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Wildcats athletes, coaches turn to counselors to help with COVID-related 'grief'
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‘there’s been nothing like this’

Wildcats athletes, coaches turn to counselors to help with COVID-related 'grief'

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Sam Thomas and her women’s basketball teammates all worked with counselors from the UA’s Clinical and Sport Psychology Health Services.

Sam Thomas felt a range of emotions when her first NCAA Tournament appearance was canceled due to the coronavirus pandemic.

First, the Arizona Wildcats’ forward was confused. Then she was sad — Thomas wanted to show that Arizona was one of the best women’s basketball teams in the country.

That sadness has since turned into hope.

“COVID and everything is just so different and new,” Thomas said. “I don’t think the NCAA has ever been shut down — it was like, ‘Is this actually happening?’ It struck you like, ‘OK this is really serious, this pandemic. It’s a little bit scary.’”

Thomas and her basketball teammates weren’t alone. Every UA winter and spring sport was affected by the NCAA’s decision to cancel competition in March.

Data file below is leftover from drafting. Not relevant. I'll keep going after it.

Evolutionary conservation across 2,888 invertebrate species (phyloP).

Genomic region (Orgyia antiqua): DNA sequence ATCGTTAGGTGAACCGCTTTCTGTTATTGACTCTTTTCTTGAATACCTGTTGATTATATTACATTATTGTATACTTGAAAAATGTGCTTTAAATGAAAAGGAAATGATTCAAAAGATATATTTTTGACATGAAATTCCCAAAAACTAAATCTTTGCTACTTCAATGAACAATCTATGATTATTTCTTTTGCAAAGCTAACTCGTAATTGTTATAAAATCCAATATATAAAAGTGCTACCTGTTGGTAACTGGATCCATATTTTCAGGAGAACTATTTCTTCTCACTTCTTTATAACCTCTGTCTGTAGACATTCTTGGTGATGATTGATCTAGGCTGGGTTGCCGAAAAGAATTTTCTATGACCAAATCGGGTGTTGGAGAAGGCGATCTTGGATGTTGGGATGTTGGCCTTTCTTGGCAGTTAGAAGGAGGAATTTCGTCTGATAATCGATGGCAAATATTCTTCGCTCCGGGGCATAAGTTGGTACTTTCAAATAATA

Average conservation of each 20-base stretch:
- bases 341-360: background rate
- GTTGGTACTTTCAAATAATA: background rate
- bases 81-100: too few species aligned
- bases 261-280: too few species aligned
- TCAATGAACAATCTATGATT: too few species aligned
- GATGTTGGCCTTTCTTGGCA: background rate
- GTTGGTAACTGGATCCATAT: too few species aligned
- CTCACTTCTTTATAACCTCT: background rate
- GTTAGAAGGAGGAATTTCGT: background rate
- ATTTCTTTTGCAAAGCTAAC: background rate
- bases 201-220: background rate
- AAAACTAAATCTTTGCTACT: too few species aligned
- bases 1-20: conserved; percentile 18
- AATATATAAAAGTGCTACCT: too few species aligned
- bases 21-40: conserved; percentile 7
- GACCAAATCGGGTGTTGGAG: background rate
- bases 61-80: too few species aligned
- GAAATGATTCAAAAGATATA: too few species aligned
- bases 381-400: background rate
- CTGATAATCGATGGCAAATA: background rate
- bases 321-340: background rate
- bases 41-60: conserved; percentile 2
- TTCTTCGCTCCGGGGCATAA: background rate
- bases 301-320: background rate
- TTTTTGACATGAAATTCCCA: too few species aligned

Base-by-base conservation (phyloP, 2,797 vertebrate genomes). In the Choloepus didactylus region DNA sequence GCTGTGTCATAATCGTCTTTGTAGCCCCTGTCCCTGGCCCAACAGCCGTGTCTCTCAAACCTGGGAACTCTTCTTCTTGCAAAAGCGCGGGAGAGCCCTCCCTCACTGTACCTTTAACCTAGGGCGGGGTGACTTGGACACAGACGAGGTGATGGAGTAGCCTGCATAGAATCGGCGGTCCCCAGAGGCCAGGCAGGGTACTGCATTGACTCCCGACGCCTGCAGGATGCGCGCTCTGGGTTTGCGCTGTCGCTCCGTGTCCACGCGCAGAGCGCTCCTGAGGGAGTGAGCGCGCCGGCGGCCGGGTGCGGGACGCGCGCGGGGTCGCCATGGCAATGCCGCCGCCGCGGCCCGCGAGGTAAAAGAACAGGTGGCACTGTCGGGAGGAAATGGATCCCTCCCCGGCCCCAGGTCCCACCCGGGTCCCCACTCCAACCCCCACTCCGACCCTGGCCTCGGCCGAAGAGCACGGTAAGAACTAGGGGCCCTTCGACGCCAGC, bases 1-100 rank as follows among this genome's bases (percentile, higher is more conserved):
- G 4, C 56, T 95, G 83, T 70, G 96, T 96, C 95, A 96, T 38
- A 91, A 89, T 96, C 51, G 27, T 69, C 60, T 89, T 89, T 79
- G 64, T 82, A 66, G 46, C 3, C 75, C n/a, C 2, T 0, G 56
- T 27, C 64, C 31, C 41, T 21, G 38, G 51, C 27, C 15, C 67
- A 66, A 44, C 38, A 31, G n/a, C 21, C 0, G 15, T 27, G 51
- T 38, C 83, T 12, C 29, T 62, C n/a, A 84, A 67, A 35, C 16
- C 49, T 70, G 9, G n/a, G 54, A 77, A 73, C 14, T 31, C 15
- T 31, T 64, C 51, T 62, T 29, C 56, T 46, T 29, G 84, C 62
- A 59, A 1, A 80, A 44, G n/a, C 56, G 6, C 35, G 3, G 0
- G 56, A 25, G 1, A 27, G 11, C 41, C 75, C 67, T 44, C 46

The Wildcats’ men’s basketball team missed out on the rest of the Pac-12 Tournament and NCAA Tournament. The track team missed the NCAA Indoor Championship. The swimming and diving programs missed out on the NCAAs, as did the beach volleyball teams. The UA’s baseball and softball seasons were over almost as fast as they started.

The trauma of losing a season — and the uncertainty of when they might play again — prompted Thomas and her teammates to turn to the UA’s Clinical and Sport Psychology Health Services.

Coaches reached out, too. The department helped them realize that they can’t push their players the same in the middle of a pandemic.

“(It) just can’t be ‘(get) ready for your season, fight through it, push through it’ — it can’t be that anymore,” said Michelle Skog, a UA mental health counselor. “I think these coaches have done a really good job of figuring out how do I adjust … keep them engaged.”

Beach volleyball coach Steve Walker spent this summer connecting with his players on Zoom. The Wildcats participated in a treasure hunt, baked desserts and held trivia contests — all without seeing each other in person.

“It was not a normal summer by any stretch,” Walker said. “There was such a void (from not finishing the season) — almost like graduating from college. You have to address what happens next. There is a lot of uncertainty. They had many emotions — anxiety, shock, an empty feeling. We were just trying to collect ourselves to try to work through it. As coaches, dealing with crises is instilled in our DNA, but there’s been nothing like this.”

Skog and Rachel Webb, the UA’s assistant director of clinical and sport psychology, saw an uptick in requests for their services by student-athletes in March, April and May. In April, their department put together a four-session resiliency workshop. Skog and Webb shared tips and information about a range of topics, from homesickness and isolation to goal-setting, identity work, relationships and sleep hygiene.